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Mermaids, Monsters and Mantids, Oh My! Part Two Monsters

4 September 2015 by Paula

axolotl

“Smiley” faced Axolotl

Laura Carter tells us more about the baby boom at World Museum, this time it’s the “Monsters”:

Monsters
Axolotls (Ambystoma mexicanum) are a Mexican amphibian, closely related to newts and salamanders with feathery external gills and smiley looking faces. Read more…

Mermaids, Monsters and Mantids, Oh My! Part One Mermaids

2 September 2015 by Paula

mermaids purses

A group of Mermaids Purse egg cases

Laura Carter, Education Demonstrator, tells us about some exciting things happening at World Museum:

“Here in the Aquarium and Bug House at World Museum Liverpool, our animals are having a bit of a baby boom at the moment! It’s always a happy time for keepers too, because if our animals are breeding, it’s a good sign that they’re healthy and happy. Not to mention that the babies are adorable! Read more…

Tobago: the final stop

27 August 2015 by Paula

The Tobago field collecting team: (left to right): David, Terri and Darren

The Tobago field collecting team: (left to right): David, Terri and Darren

Joanna Ostapkowicz, Curator of the Americas, collection concludes her research journey through Trinidad & Tobago:

Day 9-10: Tobago

Tobago: the final stop in the herbarium/strontium collecting tour. Forestry officer Mr. Darren Henry picked me up early on the first day for a quick visit to the Forestry offices to discuss itinerary and best places to find the specific species we’re after, before venturing out to the ‘wilds’ of the island. Read more…

Tide predicting machines restored and re-displayed

26 August 2015 by Felicity

Test programming of the Roberts-Légé tide predicting machine (left to right: Steve Newman, Metals Conservation at National Museums Liverpool; Sylvia Asquith & Valerie Doodson (daughter-in-law of Arthur Doodson), both part of the original team of programmers of the machines, and Ian Vassie and Prof. Phil Woodworth, tidal scientists formerly working for the National Oceanographic Centre.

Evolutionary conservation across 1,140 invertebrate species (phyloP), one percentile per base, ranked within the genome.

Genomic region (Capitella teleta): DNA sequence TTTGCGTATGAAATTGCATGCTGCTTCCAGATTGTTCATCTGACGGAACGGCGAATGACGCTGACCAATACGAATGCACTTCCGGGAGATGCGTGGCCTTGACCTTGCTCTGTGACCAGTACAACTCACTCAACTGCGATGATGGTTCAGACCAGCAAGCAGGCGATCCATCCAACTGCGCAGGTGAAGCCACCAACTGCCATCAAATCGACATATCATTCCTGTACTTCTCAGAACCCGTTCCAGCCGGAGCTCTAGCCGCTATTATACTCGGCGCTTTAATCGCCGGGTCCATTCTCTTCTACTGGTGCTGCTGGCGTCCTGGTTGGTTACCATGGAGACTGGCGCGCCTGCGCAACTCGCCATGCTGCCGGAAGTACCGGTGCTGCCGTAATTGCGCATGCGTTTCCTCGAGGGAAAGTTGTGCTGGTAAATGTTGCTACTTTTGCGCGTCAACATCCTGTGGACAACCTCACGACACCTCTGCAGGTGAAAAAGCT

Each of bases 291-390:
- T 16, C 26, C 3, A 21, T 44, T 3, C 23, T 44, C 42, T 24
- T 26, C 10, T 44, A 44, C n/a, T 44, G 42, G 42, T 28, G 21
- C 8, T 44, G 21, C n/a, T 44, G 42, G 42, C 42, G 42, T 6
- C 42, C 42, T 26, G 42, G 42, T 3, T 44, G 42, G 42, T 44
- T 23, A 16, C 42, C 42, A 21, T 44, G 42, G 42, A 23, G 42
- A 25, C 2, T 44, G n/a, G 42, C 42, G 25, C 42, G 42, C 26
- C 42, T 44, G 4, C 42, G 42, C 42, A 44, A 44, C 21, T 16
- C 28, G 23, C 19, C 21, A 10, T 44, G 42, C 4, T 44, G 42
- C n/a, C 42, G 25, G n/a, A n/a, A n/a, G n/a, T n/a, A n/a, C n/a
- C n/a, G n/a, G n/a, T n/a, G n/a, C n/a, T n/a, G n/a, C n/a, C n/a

Test programming of the Roberts-Légé tide predicting machine (left to right: Steve Newman, Metals Conservation at National Museums Liverpool; Sylvia Asquith & Valerie Doodson (daughter-in-law of Arthur Doodson), both part of the original team of programmers of the machines, and Ian Vassie and Prof. Phil Woodworth, tidal scientists formerly working for the National Oceanographic Centre.

Restoring two of the most significant tide predicting machines ever built to their former working glory was a challenge recently undertaken by members of our conservation team. In this post, Steve Newman, head of metals conservation at National Museums Liverpool, talks us though the importance of the machines, which are now on display at the National Oceanographic Centre (NOC) on Brownlow Street, part of the University of Liverpool campus. Read more…

No rainbows but plenty of rain!

25 August 2015 by Paula

Clouds loomed and it started to rain

Clouds loomed and it started to rain

Tony Hunter, assistant Curator of Entomology updates us on the search for the Rainbow Leaf Beetle on Snowdon:

“We left Liverpool on a lovely sunny morning and despite the weather forecast we were hopeful of a fine day, but as we approached Snowdon along the A5 dark clouds loomed and it started to rain. Read more…

The central South West: ‘five-fingers’, ‘fat pork’ and tamarind sours

20 August 2015 by Paula

Waterloo temple

Waterloo temple

Joanna Ostapkowicz, Curator of the Americas Collection, is on the last leg of her research trip to Trinidad before heading over to Tobago:

Day 7-8: The central South West: ‘five-fingers’, ‘fat pork’ and tamarind sours